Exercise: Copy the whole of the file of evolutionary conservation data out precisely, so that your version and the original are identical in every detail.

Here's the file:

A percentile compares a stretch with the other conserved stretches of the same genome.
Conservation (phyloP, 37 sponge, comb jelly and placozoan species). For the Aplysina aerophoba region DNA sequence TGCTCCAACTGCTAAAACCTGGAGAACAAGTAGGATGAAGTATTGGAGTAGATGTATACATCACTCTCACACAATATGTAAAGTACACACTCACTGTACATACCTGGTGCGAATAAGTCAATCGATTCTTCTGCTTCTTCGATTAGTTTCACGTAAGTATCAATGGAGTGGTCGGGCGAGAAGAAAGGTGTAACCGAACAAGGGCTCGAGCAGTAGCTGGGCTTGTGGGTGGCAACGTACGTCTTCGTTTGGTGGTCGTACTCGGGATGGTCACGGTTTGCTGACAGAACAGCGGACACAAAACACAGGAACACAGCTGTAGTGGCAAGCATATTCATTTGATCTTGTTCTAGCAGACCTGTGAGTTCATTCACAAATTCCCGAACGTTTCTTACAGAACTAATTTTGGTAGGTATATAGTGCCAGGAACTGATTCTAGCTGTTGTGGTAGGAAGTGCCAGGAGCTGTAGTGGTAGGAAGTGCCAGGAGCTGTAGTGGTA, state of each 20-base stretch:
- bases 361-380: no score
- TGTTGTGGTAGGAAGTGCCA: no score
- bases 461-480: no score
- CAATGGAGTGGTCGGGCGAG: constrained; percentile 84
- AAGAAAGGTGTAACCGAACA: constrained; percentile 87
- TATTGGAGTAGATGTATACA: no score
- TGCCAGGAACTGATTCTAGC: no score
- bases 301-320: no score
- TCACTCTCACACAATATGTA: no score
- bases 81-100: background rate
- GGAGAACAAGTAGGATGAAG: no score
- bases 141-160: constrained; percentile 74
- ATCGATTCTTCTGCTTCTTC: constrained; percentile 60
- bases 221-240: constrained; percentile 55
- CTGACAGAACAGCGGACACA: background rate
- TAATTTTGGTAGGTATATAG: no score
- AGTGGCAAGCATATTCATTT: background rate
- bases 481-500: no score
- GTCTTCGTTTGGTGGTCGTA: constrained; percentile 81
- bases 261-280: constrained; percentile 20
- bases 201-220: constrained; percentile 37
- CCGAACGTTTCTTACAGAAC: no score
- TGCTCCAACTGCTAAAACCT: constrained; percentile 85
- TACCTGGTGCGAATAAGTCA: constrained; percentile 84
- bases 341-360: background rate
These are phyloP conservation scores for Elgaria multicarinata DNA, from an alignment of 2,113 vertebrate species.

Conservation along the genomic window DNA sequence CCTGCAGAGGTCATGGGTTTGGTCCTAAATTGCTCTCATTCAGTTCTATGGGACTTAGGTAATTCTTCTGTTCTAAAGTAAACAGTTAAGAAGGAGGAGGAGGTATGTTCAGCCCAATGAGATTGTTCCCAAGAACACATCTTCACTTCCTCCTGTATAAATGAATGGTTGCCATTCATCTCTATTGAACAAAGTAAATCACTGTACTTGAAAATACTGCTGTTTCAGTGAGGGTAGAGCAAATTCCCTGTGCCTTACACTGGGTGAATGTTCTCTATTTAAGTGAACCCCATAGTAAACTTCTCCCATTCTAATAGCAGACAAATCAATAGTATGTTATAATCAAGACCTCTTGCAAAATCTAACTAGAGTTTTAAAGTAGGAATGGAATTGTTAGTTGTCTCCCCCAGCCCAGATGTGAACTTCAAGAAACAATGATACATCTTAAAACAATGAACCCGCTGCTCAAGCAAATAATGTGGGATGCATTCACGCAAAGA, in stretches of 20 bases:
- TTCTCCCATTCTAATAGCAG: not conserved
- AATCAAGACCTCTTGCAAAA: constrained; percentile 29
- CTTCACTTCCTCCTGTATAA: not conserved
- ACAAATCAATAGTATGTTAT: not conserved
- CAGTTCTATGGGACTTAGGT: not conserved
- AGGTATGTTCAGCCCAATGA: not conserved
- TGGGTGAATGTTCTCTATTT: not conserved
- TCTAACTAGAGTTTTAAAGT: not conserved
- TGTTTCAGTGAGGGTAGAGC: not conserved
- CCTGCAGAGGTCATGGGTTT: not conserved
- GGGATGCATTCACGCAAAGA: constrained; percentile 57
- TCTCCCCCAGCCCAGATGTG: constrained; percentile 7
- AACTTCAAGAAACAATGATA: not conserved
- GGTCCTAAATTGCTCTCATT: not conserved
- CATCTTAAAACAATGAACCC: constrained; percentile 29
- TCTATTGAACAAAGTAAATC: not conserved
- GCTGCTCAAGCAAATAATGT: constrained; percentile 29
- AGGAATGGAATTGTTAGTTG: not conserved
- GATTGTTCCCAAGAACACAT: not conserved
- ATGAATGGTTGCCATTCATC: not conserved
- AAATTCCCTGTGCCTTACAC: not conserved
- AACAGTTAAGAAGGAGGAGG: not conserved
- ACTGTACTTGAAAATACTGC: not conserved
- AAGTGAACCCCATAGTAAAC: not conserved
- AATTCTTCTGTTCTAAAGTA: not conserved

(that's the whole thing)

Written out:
A percentile compares a stretch with the other conserved stretches of the same genome.
Conservation (phyloP, 37 sponge, comb jelly and placozoan species). For the Aplysina aerophoba region DNA sequence TGCTCCAACTGCTAAAACCTGGAGAACAAGTAGGATGAAGTATTGGAGTAGATGTATACATCACTCTCACACAATATGTAAAGTACACACTCACTGTACATACCTGGTGCGAATAAGTCAATCGATTCTTCTGCTTCTTCGATTAGTTTCACGTAAGTATCAATGGAGTGGTCGGGCGAGAAGAAAGGTGTAACCGAACAAGGGCTCGAGCAGTAGCTGGGCTTGTGGGTGGCAACGTACGTCTTCGTTTGGTGGTCGTACTCGGGATGGTCACGGTTTGCTGACAGAACAGCGGACACAAAACACAGGAACACAGCTGTAGTGGCAAGCATATTCATTTGATCTTGTTCTAGCAGACCTGTGAGTTCATTCACAAATTCCCGAACGTTTCTTACAGAACTAATTTTGGTAGGTATATAGTGCCAGGAACTGATTCTAGCTGTTGTGGTAGGAAGTGCCAGGAGCTGTAGTGGTAGGAAGTGCCAGGAGCTGTAGTGGTA, state of each 20-base stretch:
- bases 361-380: no score
- TGTTGTGGTAGGAAGTGCCA: no score
- bases 461-480: no score
- CAATGGAGTGGTCGGGCGAG: constrained; percentile 84
- AAGAAAGGTGTAACCGAACA: constrained; percentile 87
- TATTGGAGTAGATGTATACA: no score
- TGCCAGGAACTGATTCTAGC: no score
- bases 301-320: no score
- TCACTCTCACACAATATGTA: no score
- bases 81-100: background rate
- GGAGAACAAGTAGGATGAAG: no score
- bases 141-160: constrained; percentile 74
- ATCGATTCTTCTGCTTCTTC: constrained; percentile 60
- bases 221-240: constrained; percentile 55
- CTGACAGAACAGCGGACACA: background rate
- TAATTTTGGTAGGTATATAG: no score
- AGTGGCAAGCATATTCATTT: background rate
- bases 481-500: no score
- GTCTTCGTTTGGTGGTCGTA: constrained; percentile 81
- bases 261-280: constrained; percentile 20
- bases 201-220: constrained; percentile 37
- CCGAACGTTTCTTACAGAAC: no score
- TGCTCCAACTGCTAAAACCT: constrained; percentile 85
- TACCTGGTGCGAATAAGTCA: constrained; percentile 84
- bases 341-360: background rate
These are phyloP conservation scores for Elgaria multicarinata DNA, from an alignment of 2,113 vertebrate species.

Conservation along the genomic window DNA sequence CCTGCAGAGGTCATGGGTTTGGTCCTAAATTGCTCTCATTCAGTTCTATGGGACTTAGGTAATTCTTCTGTTCTAAAGTAAACAGTTAAGAAGGAGGAGGAGGTATGTTCAGCCCAATGAGATTGTTCCCAAGAACACATCTTCACTTCCTCCTGTATAAATGAATGGTTGCCATTCATCTCTATTGAACAAAGTAAATCACTGTACTTGAAAATACTGCTGTTTCAGTGAGGGTAGAGCAAATTCCCTGTGCCTTACACTGGGTGAATGTTCTCTATTTAAGTGAACCCCATAGTAAACTTCTCCCATTCTAATAGCAGACAAATCAATAGTATGTTATAATCAAGACCTCTTGCAAAATCTAACTAGAGTTTTAAAGTAGGAATGGAATTGTTAGTTGTCTCCCCCAGCCCAGATGTGAACTTCAAGAAACAATGATACATCTTAAAACAATGAACCCGCTGCTCAAGCAAATAATGTGGGATGCATTCACGCAAAGA, in stretches of 20 bases:
- TTCTCCCATTCTAATAGCAG: not conserved
- AATCAAGACCTCTTGCAAAA: constrained; percentile 29
- CTTCACTTCCTCCTGTATAA: not conserved
- ACAAATCAATAGTATGTTAT: not conserved
- CAGTTCTATGGGACTTAGGT: not conserved
- AGGTATGTTCAGCCCAATGA: not conserved
- TGGGTGAATGTTCTCTATTT: not conserved
- TCTAACTAGAGTTTTAAAGT: not conserved
- TGTTTCAGTGAGGGTAGAGC: not conserved
- CCTGCAGAGGTCATGGGTTT: not conserved
- GGGATGCATTCACGCAAAGA: constrained; percentile 57
- TCTCCCCCAGCCCAGATGTG: constrained; percentile 7
- AACTTCAAGAAACAATGATA: not conserved
- GGTCCTAAATTGCTCTCATT: not conserved
- CATCTTAAAACAATGAACCC: constrained; percentile 29
- TCTATTGAACAAAGTAAATC: not conserved
- GCTGCTCAAGCAAATAATGT: constrained; percentile 29
- AGGAATGGAATTGTTAGTTG: not conserved
- GATTGTTCCCAAGAACACAT: not conserved
- ATGAATGGTTGCCATTCATC: not conserved
- AAATTCCCTGTGCCTTACAC: not conserved
- AACAGTTAAGAAGGAGGAGG: not conserved
- ACTGTACTTGAAAATACTGC: not conserved
- AAGTGAACCCCATAGTAAAC: not conserved
- AATTCTTCTGTTCTAAAGTA: not conserved